Auckland libraries and homeless patrons

Auckland Libraries is the largest public library system in Australasia (Auckland Council, 2015a). Te Kauroa—Future Directions 2013-2023, a 10-year strategic plan for Auckland Libraries, indicates that the library’s programmes and services goal is to become a “place of imagination, learning and connection” (p. 13) for its community members, regardless of their background (Auckland Libraries, 2013). Te Kauroa also states that customers are put at the centre in terms of the library’s approach to development (p. 41).

Auckland Libraries was the first library in New Zealand to deliver targeted services for the rough sleeping community, starting in 2015 (Bradley, 2016). In partnership with the Auckland City Mission, Auckland Central City Library developed targeted programming for homeless and formerly homeless members of its community (Carnegie, 2015). This involved setting up a series of hui (the Māori word for meeting) with members of the rough sleeping community, and subsequently initiating programming suggested by them. In 2017, Auckland Libraries offered three services for rough sleepers: Monday Movie Club, Wednesday Mission Book Club and Friday Reading Revolution (Bradley, 2016; Parker, 2016). These sessions are also open to other patrons.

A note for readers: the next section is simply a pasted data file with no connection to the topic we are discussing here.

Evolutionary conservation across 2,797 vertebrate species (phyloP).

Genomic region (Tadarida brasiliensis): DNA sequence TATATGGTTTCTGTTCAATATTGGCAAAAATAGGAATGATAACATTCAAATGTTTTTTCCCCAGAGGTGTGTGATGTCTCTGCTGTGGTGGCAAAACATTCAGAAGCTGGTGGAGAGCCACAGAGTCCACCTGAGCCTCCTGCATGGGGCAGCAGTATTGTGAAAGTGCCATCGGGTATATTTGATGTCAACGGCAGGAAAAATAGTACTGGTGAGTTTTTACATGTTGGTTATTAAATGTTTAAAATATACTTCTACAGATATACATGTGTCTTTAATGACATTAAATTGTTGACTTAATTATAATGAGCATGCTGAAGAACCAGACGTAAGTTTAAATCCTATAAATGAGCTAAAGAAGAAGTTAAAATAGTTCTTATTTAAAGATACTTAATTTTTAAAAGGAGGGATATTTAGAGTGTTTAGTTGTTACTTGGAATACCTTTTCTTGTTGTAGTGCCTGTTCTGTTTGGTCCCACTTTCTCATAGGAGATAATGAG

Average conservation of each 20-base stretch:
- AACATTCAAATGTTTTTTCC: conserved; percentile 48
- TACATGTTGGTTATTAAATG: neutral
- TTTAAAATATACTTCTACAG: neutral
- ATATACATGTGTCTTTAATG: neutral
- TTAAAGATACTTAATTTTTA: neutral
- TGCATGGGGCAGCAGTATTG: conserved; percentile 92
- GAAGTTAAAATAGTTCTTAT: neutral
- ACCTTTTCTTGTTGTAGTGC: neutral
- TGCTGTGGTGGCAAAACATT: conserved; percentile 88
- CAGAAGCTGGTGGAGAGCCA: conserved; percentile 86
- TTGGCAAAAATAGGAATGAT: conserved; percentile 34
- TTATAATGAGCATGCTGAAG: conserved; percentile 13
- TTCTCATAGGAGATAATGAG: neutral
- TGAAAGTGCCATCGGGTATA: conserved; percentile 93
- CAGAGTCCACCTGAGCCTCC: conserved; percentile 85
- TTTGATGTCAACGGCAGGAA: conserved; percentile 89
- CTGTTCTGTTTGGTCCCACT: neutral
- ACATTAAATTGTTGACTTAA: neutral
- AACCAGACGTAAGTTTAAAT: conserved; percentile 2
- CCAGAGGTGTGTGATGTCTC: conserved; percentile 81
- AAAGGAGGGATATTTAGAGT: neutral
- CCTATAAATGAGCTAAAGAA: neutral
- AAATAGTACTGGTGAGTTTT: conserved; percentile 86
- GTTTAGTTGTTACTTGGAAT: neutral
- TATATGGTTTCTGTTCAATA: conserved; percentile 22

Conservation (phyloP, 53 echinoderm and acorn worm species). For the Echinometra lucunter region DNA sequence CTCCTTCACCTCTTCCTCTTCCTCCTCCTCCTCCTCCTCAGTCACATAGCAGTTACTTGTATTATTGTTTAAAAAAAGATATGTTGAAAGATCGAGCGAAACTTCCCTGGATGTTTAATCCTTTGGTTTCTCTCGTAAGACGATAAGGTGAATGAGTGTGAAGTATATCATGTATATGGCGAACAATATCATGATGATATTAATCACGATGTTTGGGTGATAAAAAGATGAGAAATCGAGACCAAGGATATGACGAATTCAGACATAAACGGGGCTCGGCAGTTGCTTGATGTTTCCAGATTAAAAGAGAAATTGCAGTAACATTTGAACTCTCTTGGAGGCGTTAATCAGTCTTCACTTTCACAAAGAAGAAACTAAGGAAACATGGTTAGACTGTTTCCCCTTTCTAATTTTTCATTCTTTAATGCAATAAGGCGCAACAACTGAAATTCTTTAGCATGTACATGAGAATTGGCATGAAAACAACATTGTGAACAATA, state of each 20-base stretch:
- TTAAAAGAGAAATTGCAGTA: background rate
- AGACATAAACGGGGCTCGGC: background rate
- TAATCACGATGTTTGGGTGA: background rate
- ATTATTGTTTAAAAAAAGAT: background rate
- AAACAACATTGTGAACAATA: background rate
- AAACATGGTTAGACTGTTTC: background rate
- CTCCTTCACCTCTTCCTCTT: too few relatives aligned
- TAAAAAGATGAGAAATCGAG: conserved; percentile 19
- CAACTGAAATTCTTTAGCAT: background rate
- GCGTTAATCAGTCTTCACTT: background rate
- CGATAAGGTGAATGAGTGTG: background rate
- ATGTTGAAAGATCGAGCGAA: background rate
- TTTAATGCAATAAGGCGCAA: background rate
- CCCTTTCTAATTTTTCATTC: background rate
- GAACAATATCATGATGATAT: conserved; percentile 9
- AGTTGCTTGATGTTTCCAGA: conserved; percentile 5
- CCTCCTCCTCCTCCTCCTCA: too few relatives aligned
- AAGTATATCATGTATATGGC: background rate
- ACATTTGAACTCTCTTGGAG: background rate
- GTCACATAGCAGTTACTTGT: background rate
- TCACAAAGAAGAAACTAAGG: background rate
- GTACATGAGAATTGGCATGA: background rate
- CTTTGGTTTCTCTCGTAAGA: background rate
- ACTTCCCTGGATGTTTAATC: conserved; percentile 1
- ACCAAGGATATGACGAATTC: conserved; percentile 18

These targeted services have been offered for approximately two years, and have attracted a group of regular users. However, staff have observed that incidents of prejudice towards members of the rough sleeping community still occur. The literature review showed that while there are a growing number of articles giving examples of library services targeted towards homeless people, the voice of the homeless is often absent from the discussions. The goal of this paper is to address that gap.

Study objectives

This study was designed to answer the following research questions:

RQ1.

What are rough sleepers’ experiences of using public libraries in Auckland?

RQ2.

Why do rough sleepers use public libraries in Auckland?

RQ3.

What are rough sleepers’ expectations of public libraries in Auckland?

RQ4.

What are Auckland Central City Library’s staff perspectives on serving the homeless?

Research design